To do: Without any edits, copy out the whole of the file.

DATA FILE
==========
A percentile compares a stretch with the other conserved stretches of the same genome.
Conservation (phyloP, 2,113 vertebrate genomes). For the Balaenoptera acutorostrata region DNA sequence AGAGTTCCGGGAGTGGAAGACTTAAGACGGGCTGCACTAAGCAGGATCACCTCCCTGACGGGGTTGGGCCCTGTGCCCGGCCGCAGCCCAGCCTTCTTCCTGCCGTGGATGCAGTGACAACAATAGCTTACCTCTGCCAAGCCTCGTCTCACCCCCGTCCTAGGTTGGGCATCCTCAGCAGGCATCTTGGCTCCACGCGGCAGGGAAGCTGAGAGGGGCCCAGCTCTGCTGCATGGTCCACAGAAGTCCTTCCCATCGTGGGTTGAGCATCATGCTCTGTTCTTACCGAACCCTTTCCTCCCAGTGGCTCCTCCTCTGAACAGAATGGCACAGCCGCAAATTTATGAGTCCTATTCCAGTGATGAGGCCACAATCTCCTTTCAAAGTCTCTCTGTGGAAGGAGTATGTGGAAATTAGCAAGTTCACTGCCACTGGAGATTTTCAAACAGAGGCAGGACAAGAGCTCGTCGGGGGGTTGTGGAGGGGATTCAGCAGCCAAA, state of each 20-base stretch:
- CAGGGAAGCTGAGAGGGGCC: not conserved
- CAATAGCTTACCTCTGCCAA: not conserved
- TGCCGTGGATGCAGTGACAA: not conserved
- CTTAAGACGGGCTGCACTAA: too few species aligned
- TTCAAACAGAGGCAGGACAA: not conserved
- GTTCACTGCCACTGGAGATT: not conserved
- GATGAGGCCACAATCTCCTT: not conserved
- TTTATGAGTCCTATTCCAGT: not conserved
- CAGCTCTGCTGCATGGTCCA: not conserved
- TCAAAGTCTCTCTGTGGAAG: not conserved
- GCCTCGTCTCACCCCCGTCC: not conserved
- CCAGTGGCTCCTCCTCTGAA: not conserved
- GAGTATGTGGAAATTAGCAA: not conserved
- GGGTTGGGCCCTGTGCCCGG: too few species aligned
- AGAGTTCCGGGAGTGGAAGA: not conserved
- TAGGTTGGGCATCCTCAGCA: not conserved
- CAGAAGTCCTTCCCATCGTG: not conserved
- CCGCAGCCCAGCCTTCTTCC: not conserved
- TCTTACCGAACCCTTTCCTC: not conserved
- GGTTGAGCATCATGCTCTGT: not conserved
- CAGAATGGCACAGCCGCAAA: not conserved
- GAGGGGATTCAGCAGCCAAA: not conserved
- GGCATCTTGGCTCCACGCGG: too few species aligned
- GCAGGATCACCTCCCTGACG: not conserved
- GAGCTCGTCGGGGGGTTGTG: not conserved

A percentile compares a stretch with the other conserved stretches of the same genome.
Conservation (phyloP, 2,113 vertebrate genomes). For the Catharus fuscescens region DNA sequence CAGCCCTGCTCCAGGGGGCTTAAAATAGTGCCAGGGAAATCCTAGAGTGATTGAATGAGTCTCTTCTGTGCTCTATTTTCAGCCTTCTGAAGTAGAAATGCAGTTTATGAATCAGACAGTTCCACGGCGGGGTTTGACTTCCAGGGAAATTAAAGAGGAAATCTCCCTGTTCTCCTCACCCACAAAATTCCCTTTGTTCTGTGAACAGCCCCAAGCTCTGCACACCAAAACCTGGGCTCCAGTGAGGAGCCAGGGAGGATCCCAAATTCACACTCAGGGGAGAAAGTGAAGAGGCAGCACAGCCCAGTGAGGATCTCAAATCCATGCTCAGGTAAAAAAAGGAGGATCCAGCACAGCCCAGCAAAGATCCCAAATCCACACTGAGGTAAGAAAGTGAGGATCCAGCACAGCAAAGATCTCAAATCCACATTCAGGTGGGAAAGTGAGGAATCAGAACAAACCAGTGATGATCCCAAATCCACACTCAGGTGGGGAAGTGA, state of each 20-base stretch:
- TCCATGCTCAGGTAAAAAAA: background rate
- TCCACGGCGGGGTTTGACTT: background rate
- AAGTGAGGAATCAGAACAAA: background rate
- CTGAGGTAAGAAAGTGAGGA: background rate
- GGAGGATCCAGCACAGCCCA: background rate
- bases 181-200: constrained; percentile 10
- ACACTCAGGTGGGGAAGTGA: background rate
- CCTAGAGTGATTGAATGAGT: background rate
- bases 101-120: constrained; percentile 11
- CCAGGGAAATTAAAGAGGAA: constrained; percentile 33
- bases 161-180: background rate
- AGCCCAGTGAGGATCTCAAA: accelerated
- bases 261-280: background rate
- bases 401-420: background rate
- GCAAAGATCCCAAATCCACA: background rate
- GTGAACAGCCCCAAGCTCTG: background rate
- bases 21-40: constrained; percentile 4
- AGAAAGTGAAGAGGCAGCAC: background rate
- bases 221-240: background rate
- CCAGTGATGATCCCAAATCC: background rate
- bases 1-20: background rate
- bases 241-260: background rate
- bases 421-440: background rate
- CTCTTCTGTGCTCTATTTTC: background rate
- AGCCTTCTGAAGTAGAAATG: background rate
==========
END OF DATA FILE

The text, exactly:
A percentile compares a stretch with the other conserved stretches of the same genome.
Conservation (phyloP, 2,113 vertebrate genomes). For the Balaenoptera acutorostrata region DNA sequence AGAGTTCCGGGAGTGGAAGACTTAAGACGGGCTGCACTAAGCAGGATCACCTCCCTGACGGGGTTGGGCCCTGTGCCCGGCCGCAGCCCAGCCTTCTTCCTGCCGTGGATGCAGTGACAACAATAGCTTACCTCTGCCAAGCCTCGTCTCACCCCCGTCCTAGGTTGGGCATCCTCAGCAGGCATCTTGGCTCCACGCGGCAGGGAAGCTGAGAGGGGCCCAGCTCTGCTGCATGGTCCACAGAAGTCCTTCCCATCGTGGGTTGAGCATCATGCTCTGTTCTTACCGAACCCTTTCCTCCCAGTGGCTCCTCCTCTGAACAGAATGGCACAGCCGCAAATTTATGAGTCCTATTCCAGTGATGAGGCCACAATCTCCTTTCAAAGTCTCTCTGTGGAAGGAGTATGTGGAAATTAGCAAGTTCACTGCCACTGGAGATTTTCAAACAGAGGCAGGACAAGAGCTCGTCGGGGGGTTGTGGAGGGGATTCAGCAGCCAAA, state of each 20-base stretch:
- CAGGGAAGCTGAGAGGGGCC: not conserved
- CAATAGCTTACCTCTGCCAA: not conserved
- TGCCGTGGATGCAGTGACAA: not conserved
- CTTAAGACGGGCTGCACTAA: too few species aligned
- TTCAAACAGAGGCAGGACAA: not conserved
- GTTCACTGCCACTGGAGATT: not conserved
- GATGAGGCCACAATCTCCTT: not conserved
- TTTATGAGTCCTATTCCAGT: not conserved
- CAGCTCTGCTGCATGGTCCA: not conserved
- TCAAAGTCTCTCTGTGGAAG: not conserved
- GCCTCGTCTCACCCCCGTCC: not conserved
- CCAGTGGCTCCTCCTCTGAA: not conserved
- GAGTATGTGGAAATTAGCAA: not conserved
- GGGTTGGGCCCTGTGCCCGG: too few species aligned
- AGAGTTCCGGGAGTGGAAGA: not conserved
- TAGGTTGGGCATCCTCAGCA: not conserved
- CAGAAGTCCTTCCCATCGTG: not conserved
- CCGCAGCCCAGCCTTCTTCC: not conserved
- TCTTACCGAACCCTTTCCTC: not conserved
- GGTTGAGCATCATGCTCTGT: not conserved
- CAGAATGGCACAGCCGCAAA: not conserved
- GAGGGGATTCAGCAGCCAAA: not conserved
- GGCATCTTGGCTCCACGCGG: too few species aligned
- GCAGGATCACCTCCCTGACG: not conserved
- GAGCTCGTCGGGGGGTTGTG: not conserved

A percentile compares a stretch with the other conserved stretches of the same genome.
Conservation (phyloP, 2,113 vertebrate genomes). For the Catharus fuscescens region DNA sequence CAGCCCTGCTCCAGGGGGCTTAAAATAGTGCCAGGGAAATCCTAGAGTGATTGAATGAGTCTCTTCTGTGCTCTATTTTCAGCCTTCTGAAGTAGAAATGCAGTTTATGAATCAGACAGTTCCACGGCGGGGTTTGACTTCCAGGGAAATTAAAGAGGAAATCTCCCTGTTCTCCTCACCCACAAAATTCCCTTTGTTCTGTGAACAGCCCCAAGCTCTGCACACCAAAACCTGGGCTCCAGTGAGGAGCCAGGGAGGATCCCAAATTCACACTCAGGGGAGAAAGTGAAGAGGCAGCACAGCCCAGTGAGGATCTCAAATCCATGCTCAGGTAAAAAAAGGAGGATCCAGCACAGCCCAGCAAAGATCCCAAATCCACACTGAGGTAAGAAAGTGAGGATCCAGCACAGCAAAGATCTCAAATCCACATTCAGGTGGGAAAGTGAGGAATCAGAACAAACCAGTGATGATCCCAAATCCACACTCAGGTGGGGAAGTGA, state of each 20-base stretch:
- TCCATGCTCAGGTAAAAAAA: background rate
- TCCACGGCGGGGTTTGACTT: background rate
- AAGTGAGGAATCAGAACAAA: background rate
- CTGAGGTAAGAAAGTGAGGA: background rate
- GGAGGATCCAGCACAGCCCA: background rate
- bases 181-200: constrained; percentile 10
- ACACTCAGGTGGGGAAGTGA: background rate
- CCTAGAGTGATTGAATGAGT: background rate
- bases 101-120: constrained; percentile 11
- CCAGGGAAATTAAAGAGGAA: constrained; percentile 33
- bases 161-180: background rate
- AGCCCAGTGAGGATCTCAAA: accelerated
- bases 261-280: background rate
- bases 401-420: background rate
- GCAAAGATCCCAAATCCACA: background rate
- GTGAACAGCCCCAAGCTCTG: background rate
- bases 21-40: constrained; percentile 4
- AGAAAGTGAAGAGGCAGCAC: background rate
- bases 221-240: background rate
- CCAGTGATGATCCCAAATCC: background rate
- bases 1-20: background rate
- bases 241-260: background rate
- bases 421-440: background rate
- CTCTTCTGTGCTCTATTTTC: background rate
- AGCCTTCTGAAGTAGAAATG: background rate